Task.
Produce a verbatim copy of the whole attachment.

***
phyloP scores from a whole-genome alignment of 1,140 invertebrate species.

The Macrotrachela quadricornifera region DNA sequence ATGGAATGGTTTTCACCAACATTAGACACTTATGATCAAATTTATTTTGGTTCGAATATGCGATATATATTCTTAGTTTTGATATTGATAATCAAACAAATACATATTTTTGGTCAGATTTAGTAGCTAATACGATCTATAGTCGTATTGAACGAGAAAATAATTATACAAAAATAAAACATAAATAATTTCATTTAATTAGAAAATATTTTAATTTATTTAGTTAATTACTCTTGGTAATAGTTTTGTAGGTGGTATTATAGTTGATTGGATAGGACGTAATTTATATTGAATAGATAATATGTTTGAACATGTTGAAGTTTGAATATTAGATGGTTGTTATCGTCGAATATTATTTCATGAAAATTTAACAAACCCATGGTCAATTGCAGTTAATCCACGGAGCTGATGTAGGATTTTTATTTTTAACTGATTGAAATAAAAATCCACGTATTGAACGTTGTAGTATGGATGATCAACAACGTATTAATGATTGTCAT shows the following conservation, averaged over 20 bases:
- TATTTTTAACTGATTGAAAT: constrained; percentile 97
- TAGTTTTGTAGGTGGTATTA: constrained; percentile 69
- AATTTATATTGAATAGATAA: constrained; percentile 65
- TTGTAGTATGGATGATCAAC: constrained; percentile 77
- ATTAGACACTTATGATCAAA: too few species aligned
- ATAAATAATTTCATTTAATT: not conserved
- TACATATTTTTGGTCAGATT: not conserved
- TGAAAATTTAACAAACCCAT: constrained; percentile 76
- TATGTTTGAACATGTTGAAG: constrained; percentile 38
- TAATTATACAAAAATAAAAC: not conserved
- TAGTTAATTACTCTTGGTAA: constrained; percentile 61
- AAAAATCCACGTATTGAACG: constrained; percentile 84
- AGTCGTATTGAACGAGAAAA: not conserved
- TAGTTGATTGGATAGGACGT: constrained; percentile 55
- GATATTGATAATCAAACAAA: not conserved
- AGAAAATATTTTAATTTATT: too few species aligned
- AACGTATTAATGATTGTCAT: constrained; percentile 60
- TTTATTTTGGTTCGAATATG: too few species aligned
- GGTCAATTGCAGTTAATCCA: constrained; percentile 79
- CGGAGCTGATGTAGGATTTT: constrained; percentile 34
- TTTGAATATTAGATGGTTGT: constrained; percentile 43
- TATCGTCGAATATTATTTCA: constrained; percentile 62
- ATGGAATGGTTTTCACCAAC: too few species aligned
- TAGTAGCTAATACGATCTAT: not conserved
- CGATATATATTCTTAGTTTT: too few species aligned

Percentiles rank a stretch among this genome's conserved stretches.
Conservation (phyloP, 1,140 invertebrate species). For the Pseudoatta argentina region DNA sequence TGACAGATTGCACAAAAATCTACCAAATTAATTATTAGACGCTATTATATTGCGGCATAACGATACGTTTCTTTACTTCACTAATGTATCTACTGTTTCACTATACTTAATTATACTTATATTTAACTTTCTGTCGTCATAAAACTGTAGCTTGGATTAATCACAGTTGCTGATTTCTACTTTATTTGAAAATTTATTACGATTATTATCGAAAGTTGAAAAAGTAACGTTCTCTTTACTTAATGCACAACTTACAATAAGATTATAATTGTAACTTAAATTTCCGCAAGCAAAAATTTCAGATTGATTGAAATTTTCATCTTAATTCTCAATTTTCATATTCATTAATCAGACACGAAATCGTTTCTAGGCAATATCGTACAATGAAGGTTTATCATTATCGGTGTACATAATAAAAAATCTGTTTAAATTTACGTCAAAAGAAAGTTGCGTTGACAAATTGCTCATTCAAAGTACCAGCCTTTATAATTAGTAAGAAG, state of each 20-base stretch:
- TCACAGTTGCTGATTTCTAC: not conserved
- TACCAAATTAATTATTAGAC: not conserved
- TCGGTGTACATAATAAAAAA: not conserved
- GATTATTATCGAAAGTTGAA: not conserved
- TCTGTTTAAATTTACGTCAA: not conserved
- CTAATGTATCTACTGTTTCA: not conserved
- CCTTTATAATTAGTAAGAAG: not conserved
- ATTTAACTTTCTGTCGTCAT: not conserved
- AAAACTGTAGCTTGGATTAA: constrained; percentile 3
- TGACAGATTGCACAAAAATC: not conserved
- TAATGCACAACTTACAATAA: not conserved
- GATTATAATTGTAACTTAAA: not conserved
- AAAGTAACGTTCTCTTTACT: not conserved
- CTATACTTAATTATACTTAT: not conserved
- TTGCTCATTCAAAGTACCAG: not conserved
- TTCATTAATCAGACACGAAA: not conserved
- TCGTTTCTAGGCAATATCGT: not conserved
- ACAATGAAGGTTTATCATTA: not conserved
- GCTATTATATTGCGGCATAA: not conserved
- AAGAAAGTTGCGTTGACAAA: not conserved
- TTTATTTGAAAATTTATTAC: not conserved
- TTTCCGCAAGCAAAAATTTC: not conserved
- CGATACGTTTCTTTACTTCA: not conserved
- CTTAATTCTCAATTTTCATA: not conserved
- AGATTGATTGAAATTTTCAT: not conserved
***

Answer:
phyloP scores from a whole-genome alignment of 1,140 invertebrate species.

The Macrotrachela quadricornifera region DNA sequence ATGGAATGGTTTTCACCAACATTAGACACTTATGATCAAATTTATTTTGGTTCGAATATGCGATATATATTCTTAGTTTTGATATTGATAATCAAACAAATACATATTTTTGGTCAGATTTAGTAGCTAATACGATCTATAGTCGTATTGAACGAGAAAATAATTATACAAAAATAAAACATAAATAATTTCATTTAATTAGAAAATATTTTAATTTATTTAGTTAATTACTCTTGGTAATAGTTTTGTAGGTGGTATTATAGTTGATTGGATAGGACGTAATTTATATTGAATAGATAATATGTTTGAACATGTTGAAGTTTGAATATTAGATGGTTGTTATCGTCGAATATTATTTCATGAAAATTTAACAAACCCATGGTCAATTGCAGTTAATCCACGGAGCTGATGTAGGATTTTTATTTTTAACTGATTGAAATAAAAATCCACGTATTGAACGTTGTAGTATGGATGATCAACAACGTATTAATGATTGTCAT shows the following conservation, averaged over 20 bases:
- TATTTTTAACTGATTGAAAT: constrained; percentile 97
- TAGTTTTGTAGGTGGTATTA: constrained; percentile 69
- AATTTATATTGAATAGATAA: constrained; percentile 65
- TTGTAGTATGGATGATCAAC: constrained; percentile 77
- ATTAGACACTTATGATCAAA: too few species aligned
- ATAAATAATTTCATTTAATT: not conserved
- TACATATTTTTGGTCAGATT: not conserved
- TGAAAATTTAACAAACCCAT: constrained; percentile 76
- TATGTTTGAACATGTTGAAG: constrained; percentile 38
- TAATTATACAAAAATAAAAC: not conserved
- TAGTTAATTACTCTTGGTAA: constrained; percentile 61
- AAAAATCCACGTATTGAACG: constrained; percentile 84
- AGTCGTATTGAACGAGAAAA: not conserved
- TAGTTGATTGGATAGGACGT: constrained; percentile 55
- GATATTGATAATCAAACAAA: not conserved
- AGAAAATATTTTAATTTATT: too few species aligned
- AACGTATTAATGATTGTCAT: constrained; percentile 60
- TTTATTTTGGTTCGAATATG: too few species aligned
- GGTCAATTGCAGTTAATCCA: constrained; percentile 79
- CGGAGCTGATGTAGGATTTT: constrained; percentile 34
- TTTGAATATTAGATGGTTGT: constrained; percentile 43
- TATCGTCGAATATTATTTCA: constrained; percentile 62
- ATGGAATGGTTTTCACCAAC: too few species aligned
- TAGTAGCTAATACGATCTAT: not conserved
- CGATATATATTCTTAGTTTT: too few species aligned

Percentiles rank a stretch among this genome's conserved stretches.
Conservation (phyloP, 1,140 invertebrate species). For the Pseudoatta argentina region DNA sequence TGACAGATTGCACAAAAATCTACCAAATTAATTATTAGACGCTATTATATTGCGGCATAACGATACGTTTCTTTACTTCACTAATGTATCTACTGTTTCACTATACTTAATTATACTTATATTTAACTTTCTGTCGTCATAAAACTGTAGCTTGGATTAATCACAGTTGCTGATTTCTACTTTATTTGAAAATTTATTACGATTATTATCGAAAGTTGAAAAAGTAACGTTCTCTTTACTTAATGCACAACTTACAATAAGATTATAATTGTAACTTAAATTTCCGCAAGCAAAAATTTCAGATTGATTGAAATTTTCATCTTAATTCTCAATTTTCATATTCATTAATCAGACACGAAATCGTTTCTAGGCAATATCGTACAATGAAGGTTTATCATTATCGGTGTACATAATAAAAAATCTGTTTAAATTTACGTCAAAAGAAAGTTGCGTTGACAAATTGCTCATTCAAAGTACCAGCCTTTATAATTAGTAAGAAG, state of each 20-base stretch:
- TCACAGTTGCTGATTTCTAC: not conserved
- TACCAAATTAATTATTAGAC: not conserved
- TCGGTGTACATAATAAAAAA: not conserved
- GATTATTATCGAAAGTTGAA: not conserved
- TCTGTTTAAATTTACGTCAA: not conserved
- CTAATGTATCTACTGTTTCA: not conserved
- CCTTTATAATTAGTAAGAAG: not conserved
- ATTTAACTTTCTGTCGTCAT: not conserved
- AAAACTGTAGCTTGGATTAA: constrained; percentile 3
- TGACAGATTGCACAAAAATC: not conserved
- TAATGCACAACTTACAATAA: not conserved
- GATTATAATTGTAACTTAAA: not conserved
- AAAGTAACGTTCTCTTTACT: not conserved
- CTATACTTAATTATACTTAT: not conserved
- TTGCTCATTCAAAGTACCAG: not conserved
- TTCATTAATCAGACACGAAA: not conserved
- TCGTTTCTAGGCAATATCGT: not conserved
- ACAATGAAGGTTTATCATTA: not conserved
- GCTATTATATTGCGGCATAA: not conserved
- AAGAAAGTTGCGTTGACAAA: not conserved
- TTTATTTGAAAATTTATTAC: not conserved
- TTTCCGCAAGCAAAAATTTC: not conserved
- CGATACGTTTCTTTACTTCA: not conserved
- CTTAATTCTCAATTTTCATA: not conserved
- AGATTGATTGAAATTTTCAT: not conserved